USDA Natural Resources Conservation Service (NRCS) Soil Databases
Typical NRCS soil databases used in nitrogen modeling include the SOILS 5/6 and the Pedon databases. These databases contain information on soil properties such as texture, drainage class, hydrologic group, bulk density, pH, plant-available water-holding capacity, percentage of organic matter, and percentage of coarse fragments. In addition, the Pedon database contains more detailed information on soil properties such as water retention relationships and soil chemistry.
NRCS databases such as the 1:24,000 SURRGO and the 1:250,000 STATSGO provide georeferenced data on soils for use in GIS and modeling applications. Soil property attribute types available in the SOILS 5/6 database are also generally available in the STATSGO and SURRGO databases.
The STATSGO database is available for the entire United States. However, the SURRGO database is under development and has been completed in only a limited number of States and localities. The relative usefulness of these databases in nitrogen models depends on the objectives and required resolution of a particular study. For example, the 1:24,000 SURRGO database has a rasterized resolution of about 28 m on the ground, while the STATSGO resolution is about 290 m. Also, generalization of local State soil survey data has been done in the national SOILS 5/6 database and in the SURRGO and STATSGO databases. Application of soil nitrogen models to specific fields may require remapping of the fields with an order-1 survey and accompanying soil sampling. Model applications at larger scales may be able to make use of existing SURRGO and STATSGO databases.
National Climate Databases
The National Climate Data Center (NCDC) database contains historical weather records at numerous stations across the United States. Daily data are available for precipitation, air temperature, pan evaporation, and snow. The database is available on CD-ROM from commercial companies, and the NRCS has its own version of the database on its computer system.
Local Soil and Climate Databases from Research Plots
Detailed soil and climate databases are frequently collected by researchers working on field plots. These data represent the most detailed information available for use in nitrogen models. Access to this information is through the individual research scientists.
These databases represent summaries of management practices commonly practiced in different regions of the country. They are really summaries of management systems that include cropping practices, tillage and fertilizer methods, irrigation practices, pest control, erosion and leaching control methods, and others.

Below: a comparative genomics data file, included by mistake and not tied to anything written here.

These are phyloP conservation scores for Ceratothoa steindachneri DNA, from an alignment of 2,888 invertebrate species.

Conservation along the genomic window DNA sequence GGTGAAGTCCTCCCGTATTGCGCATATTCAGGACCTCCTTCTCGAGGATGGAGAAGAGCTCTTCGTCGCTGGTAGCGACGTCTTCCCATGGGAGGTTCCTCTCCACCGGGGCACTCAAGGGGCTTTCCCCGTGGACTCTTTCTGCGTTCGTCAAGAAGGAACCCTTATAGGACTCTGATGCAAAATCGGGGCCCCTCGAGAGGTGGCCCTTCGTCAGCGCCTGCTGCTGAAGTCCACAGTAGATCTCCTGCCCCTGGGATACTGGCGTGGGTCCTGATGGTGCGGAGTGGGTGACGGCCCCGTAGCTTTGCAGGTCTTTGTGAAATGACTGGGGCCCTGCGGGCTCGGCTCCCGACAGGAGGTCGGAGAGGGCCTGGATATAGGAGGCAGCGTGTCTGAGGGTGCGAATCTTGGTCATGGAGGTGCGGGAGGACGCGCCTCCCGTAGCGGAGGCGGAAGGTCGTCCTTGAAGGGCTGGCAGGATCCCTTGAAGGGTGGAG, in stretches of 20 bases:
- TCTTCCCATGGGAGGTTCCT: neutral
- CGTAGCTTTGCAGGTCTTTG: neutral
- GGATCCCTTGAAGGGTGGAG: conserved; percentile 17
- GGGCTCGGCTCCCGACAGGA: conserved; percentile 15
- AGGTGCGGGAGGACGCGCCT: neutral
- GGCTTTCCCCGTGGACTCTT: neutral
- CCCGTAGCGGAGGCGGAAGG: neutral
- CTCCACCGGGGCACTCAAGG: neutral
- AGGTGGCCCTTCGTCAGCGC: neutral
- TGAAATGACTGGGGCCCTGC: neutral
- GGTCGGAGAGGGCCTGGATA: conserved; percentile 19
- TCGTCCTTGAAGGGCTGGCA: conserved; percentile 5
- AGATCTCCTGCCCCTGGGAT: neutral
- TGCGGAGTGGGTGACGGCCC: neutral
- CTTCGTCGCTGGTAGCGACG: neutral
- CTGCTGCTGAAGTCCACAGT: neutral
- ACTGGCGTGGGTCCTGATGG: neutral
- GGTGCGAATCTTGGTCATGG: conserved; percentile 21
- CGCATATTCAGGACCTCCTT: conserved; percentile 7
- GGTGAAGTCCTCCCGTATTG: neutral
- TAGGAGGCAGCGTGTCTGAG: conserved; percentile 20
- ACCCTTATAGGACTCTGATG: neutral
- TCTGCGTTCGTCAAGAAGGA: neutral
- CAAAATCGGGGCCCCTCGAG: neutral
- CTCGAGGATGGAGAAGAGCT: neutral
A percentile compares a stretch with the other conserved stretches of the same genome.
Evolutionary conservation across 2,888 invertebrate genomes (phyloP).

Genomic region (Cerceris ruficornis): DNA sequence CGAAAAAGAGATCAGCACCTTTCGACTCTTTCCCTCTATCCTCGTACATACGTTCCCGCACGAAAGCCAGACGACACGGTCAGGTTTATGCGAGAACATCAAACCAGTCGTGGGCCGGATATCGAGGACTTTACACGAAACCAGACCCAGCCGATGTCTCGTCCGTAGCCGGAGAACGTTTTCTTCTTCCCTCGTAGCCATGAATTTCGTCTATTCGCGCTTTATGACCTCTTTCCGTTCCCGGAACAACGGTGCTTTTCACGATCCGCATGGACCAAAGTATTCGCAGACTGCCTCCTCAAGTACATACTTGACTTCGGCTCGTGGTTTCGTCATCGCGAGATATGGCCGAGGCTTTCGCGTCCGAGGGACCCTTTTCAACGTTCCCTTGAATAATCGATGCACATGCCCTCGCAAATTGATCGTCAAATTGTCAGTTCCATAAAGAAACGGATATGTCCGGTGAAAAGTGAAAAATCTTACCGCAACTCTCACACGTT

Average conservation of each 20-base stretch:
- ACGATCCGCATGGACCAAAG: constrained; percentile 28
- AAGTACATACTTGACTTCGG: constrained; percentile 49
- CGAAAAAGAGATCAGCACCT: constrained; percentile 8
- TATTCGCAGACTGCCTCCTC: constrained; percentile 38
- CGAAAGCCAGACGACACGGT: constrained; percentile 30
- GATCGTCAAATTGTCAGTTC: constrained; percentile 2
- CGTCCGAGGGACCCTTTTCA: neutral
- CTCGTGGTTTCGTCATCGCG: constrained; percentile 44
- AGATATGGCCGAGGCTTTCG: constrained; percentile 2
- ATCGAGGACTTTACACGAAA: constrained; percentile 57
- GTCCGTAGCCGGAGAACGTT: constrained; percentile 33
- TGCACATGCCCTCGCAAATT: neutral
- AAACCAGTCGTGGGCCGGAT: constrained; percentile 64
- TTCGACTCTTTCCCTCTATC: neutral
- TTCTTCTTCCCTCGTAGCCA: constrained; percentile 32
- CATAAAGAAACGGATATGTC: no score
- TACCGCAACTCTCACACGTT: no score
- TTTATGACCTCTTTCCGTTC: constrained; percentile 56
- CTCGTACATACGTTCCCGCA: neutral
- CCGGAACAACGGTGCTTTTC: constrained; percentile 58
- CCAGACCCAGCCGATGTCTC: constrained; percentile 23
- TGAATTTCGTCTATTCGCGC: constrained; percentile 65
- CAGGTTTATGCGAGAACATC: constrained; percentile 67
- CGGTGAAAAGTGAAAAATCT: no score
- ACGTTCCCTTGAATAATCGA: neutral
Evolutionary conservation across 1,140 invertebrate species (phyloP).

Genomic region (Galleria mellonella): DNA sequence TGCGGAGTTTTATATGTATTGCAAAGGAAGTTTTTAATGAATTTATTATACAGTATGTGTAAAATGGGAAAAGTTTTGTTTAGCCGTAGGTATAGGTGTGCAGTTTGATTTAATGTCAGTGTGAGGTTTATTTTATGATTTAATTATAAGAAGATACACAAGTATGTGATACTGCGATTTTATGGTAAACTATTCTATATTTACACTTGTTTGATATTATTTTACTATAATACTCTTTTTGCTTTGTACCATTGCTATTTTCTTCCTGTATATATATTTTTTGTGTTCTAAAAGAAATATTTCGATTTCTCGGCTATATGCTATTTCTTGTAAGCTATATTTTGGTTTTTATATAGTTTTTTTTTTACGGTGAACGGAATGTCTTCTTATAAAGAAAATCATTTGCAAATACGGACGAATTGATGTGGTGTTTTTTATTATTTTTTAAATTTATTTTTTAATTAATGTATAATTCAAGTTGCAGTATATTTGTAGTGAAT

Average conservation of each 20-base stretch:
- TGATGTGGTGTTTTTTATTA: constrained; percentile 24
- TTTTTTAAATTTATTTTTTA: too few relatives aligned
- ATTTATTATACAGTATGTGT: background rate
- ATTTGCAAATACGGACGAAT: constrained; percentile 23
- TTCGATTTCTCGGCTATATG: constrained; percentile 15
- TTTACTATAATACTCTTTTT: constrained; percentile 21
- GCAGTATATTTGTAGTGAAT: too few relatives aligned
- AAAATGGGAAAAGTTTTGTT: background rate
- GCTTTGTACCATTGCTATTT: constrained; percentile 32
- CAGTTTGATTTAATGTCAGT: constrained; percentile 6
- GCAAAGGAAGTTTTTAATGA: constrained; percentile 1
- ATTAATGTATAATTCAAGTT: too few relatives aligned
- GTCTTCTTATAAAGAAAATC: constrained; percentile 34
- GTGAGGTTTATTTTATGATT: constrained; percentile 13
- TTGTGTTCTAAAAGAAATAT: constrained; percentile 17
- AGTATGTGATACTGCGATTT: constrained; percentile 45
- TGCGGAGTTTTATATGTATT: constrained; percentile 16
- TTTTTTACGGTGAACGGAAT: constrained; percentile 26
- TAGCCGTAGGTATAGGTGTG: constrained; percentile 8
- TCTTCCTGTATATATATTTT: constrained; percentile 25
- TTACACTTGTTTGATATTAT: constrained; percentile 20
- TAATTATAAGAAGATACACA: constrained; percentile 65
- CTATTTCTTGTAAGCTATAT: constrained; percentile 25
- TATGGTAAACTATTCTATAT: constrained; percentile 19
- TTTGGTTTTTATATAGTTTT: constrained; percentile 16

Various models often have supporting databases. For example, the NLEAP model has regional databases for soil and climate information. These databases are designed to function with the specific model or models but may also have other applications.
Variability of Field Data Needed to Drive and Test Nitrogen Models
Model Output No Better Than Field Measurements
In general, the accuracy of model predictions cannot exceed the accuracy of the input data used in the analysis. This is particularly true of the more sensitive state variables. Also, in comparisons of model predictions with observed field data, the model cannot be tested beyond the accuracy of the field measurements.
Spatial and Temporal Variability in the Field
Field variability associated with measurements of soil residual nitrate-N and nitrate-N leached is known to be quite high. The reasons for this are numerous and include the complex, interrelated processes associated with the carbon and nitrogen cycles, the spatial variability of the soil and the management practices, and temporal variability of management as well as state variables such as temperature and precipitation.
Capabilities of Soil Root Zone Models to Predict Soil Nitrogen Status and Potential Nitrate Leaching
Status of Crop Residue, Manure, and Other Organic Amendment Pools
Many simulation models such as RZWQM, NTRM, NLEAP and CENTURY track the nitrogen and carbon contents of residue additions during the decay process. This information is useful in determining the stage of decay, potential contributions to and immobilization from the soil mineral N pool, contributions of carbon and nitrogen to the soil organic matter (humus) pools, and production of CO2.
Status of Soil Humus Pools (Fast and Slow)